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The Wonder Boy of Whistle Stop


The Wonder Boy of Whistle Stop

Every November, Mr. and Mrs. Hornbeck of Birmingham, Alabama, boarded the Crescent, which whisked them up to New York City for their yearly Christmas shopping trip. In 1938, as the train snaked its way through the small town of Whistle Stop, Alabama, Mrs. Hornbeck noticed a little blond boy waving and running alongside them. His sweet presence, however brief, made an impact on her, as she mentioned to her husband, “Arthur, I think that little boy back there had an arm missing.” She only saw him once, but on each ensuing trip, she would look for him and ponder, “I wonder whatever became of that cute little blond boy with the one arm.” Mrs. Hornbeck didn’t realize that she had seen the eponymous Wonder Boy of Whistle Stop.

So begins Fannie Flagg’s new novel, which takes readers back to the charming town and characters from her bestseller, FRIED GREEN TOMATOES AT THE WHISTLE STOP CAFÉ (and the subsequent movie, Fried Green Tomatoes).

"We all could use a dose of Whistle Stop kindness ourselves. That’s the thing about great storytellers: Like effective relief pitchers, they know just when they are most needed, and they deliver. Fannie Flagg should be in the Storytellers Hall of Fame."

In this latest outing, Flagg uses the character of Bud Threadgoode as the story’s epicenter. Bud, if you remember from FRIED GREEN TOMATOES, was the son of Ruth Bennett and the horrendous Frank Bennett; thankfully, he was raised by Ruth and his eccentric “Aunt” Idgie Threadgoode and her family in Whistle Stop. As a child, he spent most of his time in and around the Whistle Stop Café, which was run by his mother and Idgie. After an accident left Bud without an arm, Idgie was insistent that this would not stand in his way or make him different from the other children. She would remain a constant source of support in his life, especially after the death of his mother when he was a teenager.

The story goes back and forth in time, and we mostly see Bud as an older man, with children and grandchildren of his own. After retiring from his veterinary practice in Maryland, he moves to Atlanta to be closer to his only child, Ruthie, and her burgeoning family. After his wife, Peggy, passes away and Ruthie’s husband, Brooks, dies young from a heart attack, the two cling to each other, each wanting to help the other with their grief, with no mind paid to their own. This sweet selflessness of spirit is a hallmark of Flagg’s stories.

Another comforting feature of Flagg’s novels is the longing for days gone by, for simpler, gentler times. Missing the hometown of his youth, 84-year-old Bud decides to sneak out of his senior living center and board an Amtrak train headed for Birmingham, with plans to return to Whistle Stop. His visit becomes a distressing eye opener, as the Whistle Stop of his youth doesn’t exist anymore, save for a few abandoned buildings and faded road signs. What was supposed to be a nostalgic, clandestine trip quickly turns disastrous, ending up with Bud in the hospital. His senior center discovers he’s missing, and once they correctly communicate that to Ruthie (there’s a dark but comical scene where the staff informs Ruthie that her father is “gone,” which leads her to think the worst), a search for the wayward Bud begins in earnest.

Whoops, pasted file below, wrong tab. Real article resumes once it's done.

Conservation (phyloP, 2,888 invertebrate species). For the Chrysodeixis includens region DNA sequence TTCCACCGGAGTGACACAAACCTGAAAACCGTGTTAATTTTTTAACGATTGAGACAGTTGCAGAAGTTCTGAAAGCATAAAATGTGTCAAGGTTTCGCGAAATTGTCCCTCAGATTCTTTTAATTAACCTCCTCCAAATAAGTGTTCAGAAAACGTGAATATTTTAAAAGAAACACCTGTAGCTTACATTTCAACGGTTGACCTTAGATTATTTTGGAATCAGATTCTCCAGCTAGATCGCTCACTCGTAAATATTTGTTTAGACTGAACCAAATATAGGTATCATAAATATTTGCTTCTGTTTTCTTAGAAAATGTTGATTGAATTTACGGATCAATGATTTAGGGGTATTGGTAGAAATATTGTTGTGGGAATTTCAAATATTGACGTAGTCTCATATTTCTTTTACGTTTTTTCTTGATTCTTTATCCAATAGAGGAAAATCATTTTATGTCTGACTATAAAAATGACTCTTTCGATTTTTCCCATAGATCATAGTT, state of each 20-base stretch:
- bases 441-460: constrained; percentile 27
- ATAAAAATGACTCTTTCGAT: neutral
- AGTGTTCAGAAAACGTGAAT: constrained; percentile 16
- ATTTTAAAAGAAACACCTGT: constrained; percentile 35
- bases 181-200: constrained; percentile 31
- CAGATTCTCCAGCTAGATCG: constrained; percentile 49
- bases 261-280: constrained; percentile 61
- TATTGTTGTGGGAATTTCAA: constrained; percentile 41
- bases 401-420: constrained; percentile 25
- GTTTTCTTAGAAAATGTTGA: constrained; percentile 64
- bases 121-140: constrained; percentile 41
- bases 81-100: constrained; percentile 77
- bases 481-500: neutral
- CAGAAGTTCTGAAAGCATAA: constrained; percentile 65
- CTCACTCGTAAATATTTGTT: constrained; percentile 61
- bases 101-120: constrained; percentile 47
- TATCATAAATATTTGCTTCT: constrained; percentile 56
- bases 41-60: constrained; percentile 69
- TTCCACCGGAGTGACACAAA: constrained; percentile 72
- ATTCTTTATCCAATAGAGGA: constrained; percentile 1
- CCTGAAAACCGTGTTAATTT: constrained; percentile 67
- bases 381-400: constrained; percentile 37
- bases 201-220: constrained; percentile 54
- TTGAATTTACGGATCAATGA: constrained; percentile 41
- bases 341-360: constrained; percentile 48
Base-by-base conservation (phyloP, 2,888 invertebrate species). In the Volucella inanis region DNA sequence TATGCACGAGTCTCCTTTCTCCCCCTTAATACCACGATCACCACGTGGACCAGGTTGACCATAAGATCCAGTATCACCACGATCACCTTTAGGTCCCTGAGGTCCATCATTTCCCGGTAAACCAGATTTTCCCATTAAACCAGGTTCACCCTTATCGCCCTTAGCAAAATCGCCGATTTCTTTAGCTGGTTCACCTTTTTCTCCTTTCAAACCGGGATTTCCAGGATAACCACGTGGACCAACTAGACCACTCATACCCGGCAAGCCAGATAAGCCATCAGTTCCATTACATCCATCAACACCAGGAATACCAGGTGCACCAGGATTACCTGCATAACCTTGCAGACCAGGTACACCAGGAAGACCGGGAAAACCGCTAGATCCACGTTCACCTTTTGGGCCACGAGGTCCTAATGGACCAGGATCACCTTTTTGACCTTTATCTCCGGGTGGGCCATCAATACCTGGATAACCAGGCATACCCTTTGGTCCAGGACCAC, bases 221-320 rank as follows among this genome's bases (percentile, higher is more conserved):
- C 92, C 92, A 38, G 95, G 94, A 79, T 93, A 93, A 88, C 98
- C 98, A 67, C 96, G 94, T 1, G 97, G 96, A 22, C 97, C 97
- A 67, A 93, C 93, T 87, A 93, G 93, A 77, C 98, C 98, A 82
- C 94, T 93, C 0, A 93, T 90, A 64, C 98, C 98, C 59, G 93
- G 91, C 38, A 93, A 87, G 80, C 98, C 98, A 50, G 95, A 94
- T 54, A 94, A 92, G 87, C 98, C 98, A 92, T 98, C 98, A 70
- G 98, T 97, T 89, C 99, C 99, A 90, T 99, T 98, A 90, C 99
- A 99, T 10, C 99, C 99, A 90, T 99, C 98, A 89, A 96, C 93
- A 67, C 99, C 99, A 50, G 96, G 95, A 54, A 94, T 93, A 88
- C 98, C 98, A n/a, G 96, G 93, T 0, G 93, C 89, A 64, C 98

The story even makes the local news, which Evelyn Couch is watching from her home just outside Birmingham. (The character of Evelyn got to utter the best line in FRIED GREEN TOMATOES, as two teens steal her parking space and she repeatedly drives into the back of their car, stating, “Face it girls, I’m older and I have more insurance.”) Evelyn recognizes Bud’s name from the report. Could he be related to Ninny Threadgoode, the lovely older woman she befriended at her mother-in-law’s nursing home? The one who told her the amazing story of Ruth and Idgie and the Whistle Stop Café? It must be! Evelyn decides to visit Bud at the hospital and see for herself. She owes a huge debt of gratitude to Ninny, who encouraged her to go into business for herself; she is now a super-successful businesswoman and a millionaire several times over. One good turn deserves another.

Weaving in and out of different time frames, with Bud as our lynchpin, we revisit our favorite characters from Flagg’s previous novels --- Ruth, Idgie, Sheriff Grady, Dot Weems --- and even get a cameo from the Oatman singers from STANDING IN THE RAINBOW. But you don’t need to have read the earlier books to enjoy THE WONDER BOY OF WHISTLE STOP. If anything, it will make you want to immediately go back and read the rest.

Much like the Marvel & DC Comics characters inhabit their own universes, you could say that Flagg has spent the last 40 years creating her own kinder, gentler universe. In her world, people are caring and neighborly; they gather at church while others sneak out to the gambling dens down by the river. They look out for their neighbors, celebrating their achievements as well as comforting them in times of trouble. This is in short supply right now as our country tries to reunite after a fractious election. No wonder Bud was pining for times gone by. We all could use a dose of Whistle Stop kindness ourselves. That’s the thing about great storytellers: Like effective relief pitchers, they know just when they are most needed, and they deliver. Fannie Flagg should be in the Storytellers Hall of Fame.

Reviewed by Bronwyn Miller on November 20, 2020

The Wonder Boy of Whistle Stop
by Fannie Flagg

  • Publication Date: August 3, 2021
  • Genres: Fiction, Women's Fiction
  • Paperback: 304 pages
  • Publisher: Random House Trade Paperbacks
  • ISBN-10: 0593133862
  • ISBN-13: 9780593133866